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What tools or metrics do we have to measure the health of the ServerFault community? I mean that are available to non-moderators.

I've read lots of debates here over the years about how healthy the community is. I'm not trying to reopen those. But just now, I was looking at the Questions feed on the home page, and I noticed that of the questions on the first page:

  • 20 were from authors with reputation 1
  • 15 were from authors with reputation 2-300
  • 3 were from authors with reputation 301 or higher

It's great that we have junior sysadmins who come to learn, but this seems like an unhealthy balance. But it's just anecdotal.

So what metrics can we go and look at that try to answer the health question?

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    The tool is of course: data.stackexchange.com/serverfault - the question is of course what to query to measure "health" – Bob Mar 19 at 15:32
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    How many were answered ? What was the quality of the answers ? What was the reputation of the answerers? – user620588 Mar 21 at 9:46
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    Most of the so-called 'junior sysadmins' probably wouldn't consider themselves to be so. check out their profiles and see where they have most reputation. It will most likely be SO which makes them developers. When I did this a few years ago >60% of questions were asked by people with more rep elsewhere in SE. Te remainder were either amateurs or it could not be determined. – user9517 Apr 8 at 15:08
  • @user9517 A trend I observe is that karma doesn't always tell the whole story. For example, I have the highest karma over at AskUbuntu, but that is only because I hit the jackpot on one question. The majority of my activity has been elsewhere, for example here in SF I have >1400 reviews as I used to spend a lot of time in the review queues I have access to (though I'm not a professional so mostly I was just making sure people were following the site's code conduct, revising questions with poor formatting, encouraging users to ask better questions, etc.). – Paul Apr 14 at 12:28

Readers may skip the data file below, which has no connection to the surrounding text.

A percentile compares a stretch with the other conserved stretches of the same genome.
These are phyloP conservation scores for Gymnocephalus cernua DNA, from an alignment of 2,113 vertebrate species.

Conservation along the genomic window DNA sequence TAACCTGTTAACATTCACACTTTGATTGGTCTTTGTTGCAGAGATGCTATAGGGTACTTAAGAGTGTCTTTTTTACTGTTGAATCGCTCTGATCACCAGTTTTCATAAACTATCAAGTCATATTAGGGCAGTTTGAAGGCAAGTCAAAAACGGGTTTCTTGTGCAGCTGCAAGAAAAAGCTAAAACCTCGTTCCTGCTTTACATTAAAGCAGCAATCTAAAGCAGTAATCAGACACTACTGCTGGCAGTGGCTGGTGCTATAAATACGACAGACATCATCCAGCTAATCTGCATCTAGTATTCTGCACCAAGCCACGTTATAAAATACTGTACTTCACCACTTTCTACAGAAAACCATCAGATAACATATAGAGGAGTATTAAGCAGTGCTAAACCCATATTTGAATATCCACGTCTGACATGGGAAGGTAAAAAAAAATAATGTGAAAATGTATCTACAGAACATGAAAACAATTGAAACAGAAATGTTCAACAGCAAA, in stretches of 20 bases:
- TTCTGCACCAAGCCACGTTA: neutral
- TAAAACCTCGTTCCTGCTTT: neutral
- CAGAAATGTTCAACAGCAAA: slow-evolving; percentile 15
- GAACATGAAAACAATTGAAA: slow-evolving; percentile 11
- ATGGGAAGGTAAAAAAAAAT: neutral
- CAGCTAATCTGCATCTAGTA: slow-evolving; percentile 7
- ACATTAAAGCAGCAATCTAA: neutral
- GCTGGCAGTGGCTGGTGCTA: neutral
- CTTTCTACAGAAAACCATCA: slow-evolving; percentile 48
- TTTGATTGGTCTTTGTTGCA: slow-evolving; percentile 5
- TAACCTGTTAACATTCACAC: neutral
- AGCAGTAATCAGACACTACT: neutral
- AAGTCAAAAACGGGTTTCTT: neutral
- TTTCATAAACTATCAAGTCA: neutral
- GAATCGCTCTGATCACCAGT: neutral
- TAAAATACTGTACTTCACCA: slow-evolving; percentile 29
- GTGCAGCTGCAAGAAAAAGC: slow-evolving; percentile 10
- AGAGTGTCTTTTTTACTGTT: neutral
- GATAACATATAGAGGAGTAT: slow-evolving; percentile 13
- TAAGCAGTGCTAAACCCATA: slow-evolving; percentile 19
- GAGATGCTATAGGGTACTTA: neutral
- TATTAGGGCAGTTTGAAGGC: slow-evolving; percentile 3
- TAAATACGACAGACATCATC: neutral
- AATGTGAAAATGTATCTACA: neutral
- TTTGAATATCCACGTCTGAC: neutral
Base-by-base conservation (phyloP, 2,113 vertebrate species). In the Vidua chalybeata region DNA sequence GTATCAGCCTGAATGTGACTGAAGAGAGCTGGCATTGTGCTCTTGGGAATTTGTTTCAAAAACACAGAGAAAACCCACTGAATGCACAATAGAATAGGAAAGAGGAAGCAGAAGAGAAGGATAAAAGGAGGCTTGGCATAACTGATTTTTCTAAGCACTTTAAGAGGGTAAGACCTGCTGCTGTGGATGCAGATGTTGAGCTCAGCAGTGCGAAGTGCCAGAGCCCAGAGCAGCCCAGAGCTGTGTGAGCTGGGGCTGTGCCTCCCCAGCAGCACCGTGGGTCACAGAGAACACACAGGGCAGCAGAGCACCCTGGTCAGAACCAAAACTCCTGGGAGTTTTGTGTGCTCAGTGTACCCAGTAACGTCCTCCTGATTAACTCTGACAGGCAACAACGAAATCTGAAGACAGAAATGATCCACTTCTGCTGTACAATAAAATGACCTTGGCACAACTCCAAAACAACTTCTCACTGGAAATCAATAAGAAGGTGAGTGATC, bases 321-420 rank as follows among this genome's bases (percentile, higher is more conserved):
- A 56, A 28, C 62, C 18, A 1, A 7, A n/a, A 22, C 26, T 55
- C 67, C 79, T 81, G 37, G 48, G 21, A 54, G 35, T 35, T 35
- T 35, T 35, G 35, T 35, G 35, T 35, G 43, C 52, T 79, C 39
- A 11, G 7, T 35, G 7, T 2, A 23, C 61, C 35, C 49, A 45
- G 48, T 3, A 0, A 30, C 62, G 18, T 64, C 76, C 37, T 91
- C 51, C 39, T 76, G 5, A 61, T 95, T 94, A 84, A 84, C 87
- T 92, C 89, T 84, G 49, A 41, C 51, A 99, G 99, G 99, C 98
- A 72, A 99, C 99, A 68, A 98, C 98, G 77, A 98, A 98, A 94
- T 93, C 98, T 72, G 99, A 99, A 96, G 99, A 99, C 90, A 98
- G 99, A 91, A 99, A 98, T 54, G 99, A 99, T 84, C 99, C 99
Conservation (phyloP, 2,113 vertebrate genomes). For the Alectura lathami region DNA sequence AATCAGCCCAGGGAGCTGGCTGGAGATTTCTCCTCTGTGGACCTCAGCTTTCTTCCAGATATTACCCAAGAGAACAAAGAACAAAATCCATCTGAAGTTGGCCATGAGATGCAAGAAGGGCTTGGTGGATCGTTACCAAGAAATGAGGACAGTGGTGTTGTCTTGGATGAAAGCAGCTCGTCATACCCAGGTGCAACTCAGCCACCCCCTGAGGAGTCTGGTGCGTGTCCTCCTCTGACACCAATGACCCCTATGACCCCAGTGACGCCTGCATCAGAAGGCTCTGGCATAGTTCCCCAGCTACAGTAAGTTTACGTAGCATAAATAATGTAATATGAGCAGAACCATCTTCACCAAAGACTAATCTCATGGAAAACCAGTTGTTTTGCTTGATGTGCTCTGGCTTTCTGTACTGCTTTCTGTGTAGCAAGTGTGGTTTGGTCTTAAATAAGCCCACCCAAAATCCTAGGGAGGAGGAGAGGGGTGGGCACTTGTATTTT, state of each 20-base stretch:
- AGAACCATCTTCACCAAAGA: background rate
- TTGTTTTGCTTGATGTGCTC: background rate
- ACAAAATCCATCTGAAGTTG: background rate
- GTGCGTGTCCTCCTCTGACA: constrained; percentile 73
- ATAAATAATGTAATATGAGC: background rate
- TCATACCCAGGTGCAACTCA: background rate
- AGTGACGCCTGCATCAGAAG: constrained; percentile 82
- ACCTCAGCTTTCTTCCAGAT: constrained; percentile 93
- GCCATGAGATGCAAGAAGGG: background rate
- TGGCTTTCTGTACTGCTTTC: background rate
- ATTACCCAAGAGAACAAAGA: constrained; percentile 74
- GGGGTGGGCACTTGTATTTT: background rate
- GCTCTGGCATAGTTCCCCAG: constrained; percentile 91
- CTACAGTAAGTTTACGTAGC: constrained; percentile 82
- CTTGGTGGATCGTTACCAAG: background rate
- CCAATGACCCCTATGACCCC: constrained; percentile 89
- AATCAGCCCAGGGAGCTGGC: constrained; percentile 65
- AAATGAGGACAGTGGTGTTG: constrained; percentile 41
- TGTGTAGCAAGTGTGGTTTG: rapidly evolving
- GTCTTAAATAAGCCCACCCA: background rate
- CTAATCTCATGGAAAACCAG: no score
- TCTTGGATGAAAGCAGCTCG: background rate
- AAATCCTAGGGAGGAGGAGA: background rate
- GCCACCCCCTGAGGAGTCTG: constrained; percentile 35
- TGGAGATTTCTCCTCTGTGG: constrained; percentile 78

• @user9517 BTW, I'm not disagreeing, just commenting there are yet other factors. – Paul Apr 14 at 12:29
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    @Paul Statistical noise. – user9517 Apr 16 at 8:27
  • @user9517 You are correct about SO in their inability to help their own users configure a server to support the dev work and instead dumping their questions over here. I had never noticed it before and, yeah, it probably is ~60% of the questions asked are users with substantially higher karma on SO. It also appears they aren't interested in reciprocating when I just ask a simple question requesting help for reading code in a plugin they promptly close the question because apparently anything to do with a server must be dealing with configuring a server (ultimately not the reason for asking). – Paul Apr 16 at 17:16
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Question and Answer count

Thanks @user620588. The number of questions that are asked versus the number of questions are answered may indeed make a metric to determine the site health.

Graph from https://data.stackexchange.com/serverfault/query/303570/answer-rate-over-time#graph

That graph shows a steady decline in the absolute number of questions asked and answered on ServerFault.

So by that metric the site is in decline and has been for years.

2020 saw a trend reversal, but only in the number of questions asked rising sharply.
(Maybe because people working from home due to restrictions get less mentoring and/or are less inclined to "bother" their colleagues to ask a question and turn to online resources instead?)

The absolute number of answered questions in 2020 didn't show any increase at all, but rather continued the downward trend. So percentage-wise much more questions remain unanswered now. That aggravates the appearance of decline of the site.


Those numbers suggest more sand and fewer pearls...
https://stackoverflow.blog/2011/06/13/optimizing-for-pearls-not-sand/

Voting

Since you need to be registered user to be able to vote the number of votes cast might be another metric to show “community” and participation :

graph from https://data.stackexchange.com/serverfault/query/1375382/up-accept-and-down-votes-over-time